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Poster Abstracts

Co-designing a new approach to delivering integrated services to chronically ill patients within existing funding constraints – Victoria’s HealthLinks trial

Authors:

Denise Ferrier ,

Department of Health and Human Services, AU
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Donald Campbell,

Monash Health, Monash University, Monash Partners, AU
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Chris Hamilton,

Department of Health and Human Services, AU
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Peter McNair,

Victorian Agency for Health Information & University of Melbourne, AU
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Rosa Rocca,

Department of Health and Human Services
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Tanya Sewards,

Department of Health and Human Services, AU
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Simon Waters,

Department of Health and Human Services, AU
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Carmel Martin,

Monash Health, Monash University, Menzies School of Health Research, AU
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Keith Stockman

Monash Health, AU
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Abstract

Background: In the context of increasing demand and constrained funding, delivering holistic, effective and efficient models of care that reduce reliance on hospitals without increasing service costs is a priority.

HealthLinks: Chronic Care uses funding to encourage innovative patient centric approaches to chronic disease management. Activity based funding is substituted for a capitation payment, determined using an analytical model which predicts the number of patients that will present to hospital with a range of risk factors, and the average service consumption for this cohort over 12 months. Payments can be used flexibly to deliver a mix of services in different settings to meet patient needs. Four health services are participating in the trial and a range of interventions are being trialled.

A co-design approach has been adopted to inform the initiative. Health services have engaged patients in the design of the interventions, and are working collaboratively to share learnings about the impact and challenges of different intervention models.

Aims and Objectives: Stimulate a discussion on funding and policy approaches to stimulate alternative models of care for people with chronic and complex health conditions.

Share implementation early results and learnings.

Discuss data science techniques to identify and stratify patients with multiple complexities.

Format: Denise Ferrier, Director, Policy and Planning: ‘Engaging central government and health sector co-design’ (10min)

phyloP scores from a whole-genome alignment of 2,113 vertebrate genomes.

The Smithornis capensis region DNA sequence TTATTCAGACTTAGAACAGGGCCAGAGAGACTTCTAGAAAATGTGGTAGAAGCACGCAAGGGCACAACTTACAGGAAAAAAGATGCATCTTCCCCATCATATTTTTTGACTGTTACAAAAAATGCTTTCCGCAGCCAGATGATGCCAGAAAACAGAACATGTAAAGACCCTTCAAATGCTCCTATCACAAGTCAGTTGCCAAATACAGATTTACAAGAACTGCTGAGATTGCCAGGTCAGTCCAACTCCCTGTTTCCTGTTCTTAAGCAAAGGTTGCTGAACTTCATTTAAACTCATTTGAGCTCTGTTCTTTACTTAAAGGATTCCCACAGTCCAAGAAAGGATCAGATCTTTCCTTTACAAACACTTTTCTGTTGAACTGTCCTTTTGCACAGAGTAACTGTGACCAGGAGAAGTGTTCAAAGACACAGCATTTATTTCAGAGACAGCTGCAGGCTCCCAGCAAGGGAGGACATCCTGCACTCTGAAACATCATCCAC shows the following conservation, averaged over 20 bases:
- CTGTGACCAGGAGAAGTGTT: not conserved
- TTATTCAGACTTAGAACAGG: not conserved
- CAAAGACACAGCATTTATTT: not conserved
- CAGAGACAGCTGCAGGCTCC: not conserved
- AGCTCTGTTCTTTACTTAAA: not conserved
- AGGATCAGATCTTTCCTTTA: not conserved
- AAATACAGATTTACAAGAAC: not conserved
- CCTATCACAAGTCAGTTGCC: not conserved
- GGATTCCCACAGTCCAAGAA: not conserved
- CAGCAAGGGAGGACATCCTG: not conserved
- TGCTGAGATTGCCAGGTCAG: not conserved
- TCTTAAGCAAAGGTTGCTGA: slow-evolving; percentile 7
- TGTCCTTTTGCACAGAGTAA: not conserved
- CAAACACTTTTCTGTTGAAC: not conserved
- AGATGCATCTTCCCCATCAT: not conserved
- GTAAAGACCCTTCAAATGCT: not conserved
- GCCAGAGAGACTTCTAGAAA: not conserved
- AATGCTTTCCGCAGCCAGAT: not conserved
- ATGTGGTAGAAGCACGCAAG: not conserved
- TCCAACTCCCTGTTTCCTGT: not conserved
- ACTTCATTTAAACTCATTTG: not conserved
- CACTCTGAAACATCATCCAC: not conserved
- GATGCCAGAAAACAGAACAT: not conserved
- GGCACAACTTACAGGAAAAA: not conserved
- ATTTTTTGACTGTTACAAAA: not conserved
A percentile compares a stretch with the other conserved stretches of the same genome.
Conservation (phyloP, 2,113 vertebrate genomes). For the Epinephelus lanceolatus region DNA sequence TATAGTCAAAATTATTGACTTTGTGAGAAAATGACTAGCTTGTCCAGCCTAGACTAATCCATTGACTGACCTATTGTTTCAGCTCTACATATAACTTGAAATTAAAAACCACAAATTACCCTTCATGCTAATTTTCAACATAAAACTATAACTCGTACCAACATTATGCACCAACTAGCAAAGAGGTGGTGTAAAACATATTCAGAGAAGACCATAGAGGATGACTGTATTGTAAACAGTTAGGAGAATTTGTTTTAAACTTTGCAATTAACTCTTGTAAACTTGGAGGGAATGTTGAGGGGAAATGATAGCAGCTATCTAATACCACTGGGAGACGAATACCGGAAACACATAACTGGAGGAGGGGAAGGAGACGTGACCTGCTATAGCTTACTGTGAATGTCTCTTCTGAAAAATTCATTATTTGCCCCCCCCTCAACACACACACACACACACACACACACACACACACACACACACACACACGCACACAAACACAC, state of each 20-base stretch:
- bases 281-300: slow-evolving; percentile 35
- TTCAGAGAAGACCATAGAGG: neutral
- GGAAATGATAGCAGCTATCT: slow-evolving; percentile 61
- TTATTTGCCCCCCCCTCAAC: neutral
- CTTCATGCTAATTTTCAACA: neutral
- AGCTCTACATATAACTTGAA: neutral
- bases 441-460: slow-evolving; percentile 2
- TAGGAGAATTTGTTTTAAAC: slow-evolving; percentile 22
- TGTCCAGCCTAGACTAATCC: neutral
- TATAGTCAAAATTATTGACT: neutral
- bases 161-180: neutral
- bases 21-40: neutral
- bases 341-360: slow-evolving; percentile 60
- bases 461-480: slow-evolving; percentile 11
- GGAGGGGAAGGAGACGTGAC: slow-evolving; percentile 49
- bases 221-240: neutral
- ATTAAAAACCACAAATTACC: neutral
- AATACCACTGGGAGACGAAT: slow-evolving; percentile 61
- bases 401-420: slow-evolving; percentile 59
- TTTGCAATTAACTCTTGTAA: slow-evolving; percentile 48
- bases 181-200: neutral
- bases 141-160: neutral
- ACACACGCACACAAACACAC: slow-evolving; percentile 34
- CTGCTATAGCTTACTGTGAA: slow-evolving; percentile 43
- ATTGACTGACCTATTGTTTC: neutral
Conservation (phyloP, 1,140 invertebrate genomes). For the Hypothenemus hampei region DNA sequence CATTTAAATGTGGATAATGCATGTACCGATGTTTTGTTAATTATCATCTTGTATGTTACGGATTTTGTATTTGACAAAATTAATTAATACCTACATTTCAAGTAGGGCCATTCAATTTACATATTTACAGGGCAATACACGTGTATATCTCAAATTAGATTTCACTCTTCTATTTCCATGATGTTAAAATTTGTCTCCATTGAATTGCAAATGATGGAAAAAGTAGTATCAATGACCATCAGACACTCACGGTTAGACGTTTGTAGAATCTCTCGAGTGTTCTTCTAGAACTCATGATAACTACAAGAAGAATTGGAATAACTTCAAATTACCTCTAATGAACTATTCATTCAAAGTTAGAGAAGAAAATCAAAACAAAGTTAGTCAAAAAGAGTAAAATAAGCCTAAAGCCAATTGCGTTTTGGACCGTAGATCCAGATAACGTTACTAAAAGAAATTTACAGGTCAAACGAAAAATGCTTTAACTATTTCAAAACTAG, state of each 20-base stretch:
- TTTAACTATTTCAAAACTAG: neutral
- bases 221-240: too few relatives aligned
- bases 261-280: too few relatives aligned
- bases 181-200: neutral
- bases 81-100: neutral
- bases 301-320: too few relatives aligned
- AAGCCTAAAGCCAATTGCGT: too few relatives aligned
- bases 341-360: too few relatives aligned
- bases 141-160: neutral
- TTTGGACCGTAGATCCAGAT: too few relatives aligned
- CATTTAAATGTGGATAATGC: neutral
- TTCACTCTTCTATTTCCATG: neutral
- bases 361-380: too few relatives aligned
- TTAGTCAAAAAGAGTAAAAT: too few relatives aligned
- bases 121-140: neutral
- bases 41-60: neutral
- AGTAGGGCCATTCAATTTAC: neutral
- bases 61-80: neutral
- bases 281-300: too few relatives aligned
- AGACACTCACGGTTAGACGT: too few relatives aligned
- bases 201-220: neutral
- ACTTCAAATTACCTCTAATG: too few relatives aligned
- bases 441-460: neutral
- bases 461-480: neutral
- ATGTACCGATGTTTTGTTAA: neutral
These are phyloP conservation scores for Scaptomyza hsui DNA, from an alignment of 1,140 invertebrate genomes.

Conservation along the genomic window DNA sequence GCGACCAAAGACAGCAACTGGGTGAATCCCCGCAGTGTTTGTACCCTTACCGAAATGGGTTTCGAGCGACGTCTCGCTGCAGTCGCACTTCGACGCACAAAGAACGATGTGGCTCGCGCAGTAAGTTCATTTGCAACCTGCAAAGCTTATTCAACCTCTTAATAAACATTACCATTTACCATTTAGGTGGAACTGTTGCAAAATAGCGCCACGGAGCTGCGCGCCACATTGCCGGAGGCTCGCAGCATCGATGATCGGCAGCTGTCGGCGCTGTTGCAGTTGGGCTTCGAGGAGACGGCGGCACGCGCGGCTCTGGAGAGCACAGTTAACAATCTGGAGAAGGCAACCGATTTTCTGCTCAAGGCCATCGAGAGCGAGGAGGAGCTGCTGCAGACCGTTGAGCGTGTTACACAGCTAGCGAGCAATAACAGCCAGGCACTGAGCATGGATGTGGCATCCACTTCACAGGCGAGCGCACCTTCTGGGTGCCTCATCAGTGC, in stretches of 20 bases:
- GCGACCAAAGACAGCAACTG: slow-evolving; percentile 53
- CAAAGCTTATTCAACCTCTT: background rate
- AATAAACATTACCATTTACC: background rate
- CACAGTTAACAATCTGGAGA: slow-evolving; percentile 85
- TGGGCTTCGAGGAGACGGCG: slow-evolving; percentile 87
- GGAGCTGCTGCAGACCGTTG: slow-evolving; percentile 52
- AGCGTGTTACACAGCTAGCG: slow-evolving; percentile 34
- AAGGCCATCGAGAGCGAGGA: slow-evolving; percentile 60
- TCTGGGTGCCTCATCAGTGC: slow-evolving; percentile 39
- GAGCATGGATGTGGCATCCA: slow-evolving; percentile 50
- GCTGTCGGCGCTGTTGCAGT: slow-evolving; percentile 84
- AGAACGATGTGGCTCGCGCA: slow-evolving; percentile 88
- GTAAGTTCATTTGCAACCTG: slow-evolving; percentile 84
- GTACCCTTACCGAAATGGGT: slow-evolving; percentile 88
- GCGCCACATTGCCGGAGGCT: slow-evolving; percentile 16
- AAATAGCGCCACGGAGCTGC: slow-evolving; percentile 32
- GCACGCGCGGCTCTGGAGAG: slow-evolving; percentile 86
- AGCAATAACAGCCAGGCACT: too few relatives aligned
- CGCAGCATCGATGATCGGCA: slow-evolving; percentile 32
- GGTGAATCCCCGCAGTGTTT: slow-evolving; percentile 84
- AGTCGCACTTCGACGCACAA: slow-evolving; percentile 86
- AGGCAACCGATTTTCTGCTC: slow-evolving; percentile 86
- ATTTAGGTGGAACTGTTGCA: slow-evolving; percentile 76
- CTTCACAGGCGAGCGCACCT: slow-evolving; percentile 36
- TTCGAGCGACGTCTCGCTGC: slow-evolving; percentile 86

Chris Hamilton, Manager, Health Modelling & Forecasting: ‘Developing a prediction model’ (10min)

Donald Campbell. Service Director, Community Medicine and HealthLinks: ‘A health service response’ (10min)

Audience discussion (30min)

Target audience: Policy makers. Health care practitioners.

Learnings/Take away: Well-designed funding levers combined with community based chronic disease management can deliver cost effective, integrated services that improve patient outcomes.

Adopting a co-design methodology is challenging but can improve program and policy effectiveness.

A capitation funding model can incentivise health services to develop a more sophisticated understanding of patient characteristics and risk profiles and stream patients into cost-effective, appropriate levels of care.

Identifying patients at qualification rather than the start of a financial year enrols more patients, at a more meaningful time in their healthcare.

Hospital readmissions are driven by a broad range of factors. Prior utilisation is the strongest predictor of future utilisation, but social factors and anxiety can exacerbate other issues and lead to hospital admissions. These are rarely coded.

Patient centeredness is contextual. Interventions will benefit from strong patient engagement in the design process.

High-users of hospital services cluster into four dominant patient personas: frail older patients; patients experiencing a significant acute event; patients with anxiety; and patients with a combination of mental health and substance issues.

Providing earlier support and preventive services to patients who are deteriorating can reduce the risk of readmission of these patient groups. Social and behavioural supports develop patient resilience moving from coping to thriving skills.

Interventions are demonstrating early success in reductions in readmissions and shorter lengths of stay in hospital.

Patient experience is improved through the provision of more preventative and integrated services and supports to navigate a complex health system.

How to Cite: Ferrier D, Campbell D, Hamilton C, McNair P, Rocca R, Sewards T, et al.. Co-designing a new approach to delivering integrated services to chronically ill patients within existing funding constraints – Victoria’s HealthLinks trial. International Journal of Integrated Care. 2019;19(4):322. DOI: http://doi.org/10.5334/ijic.s3322
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Published on 08 Aug 2019.

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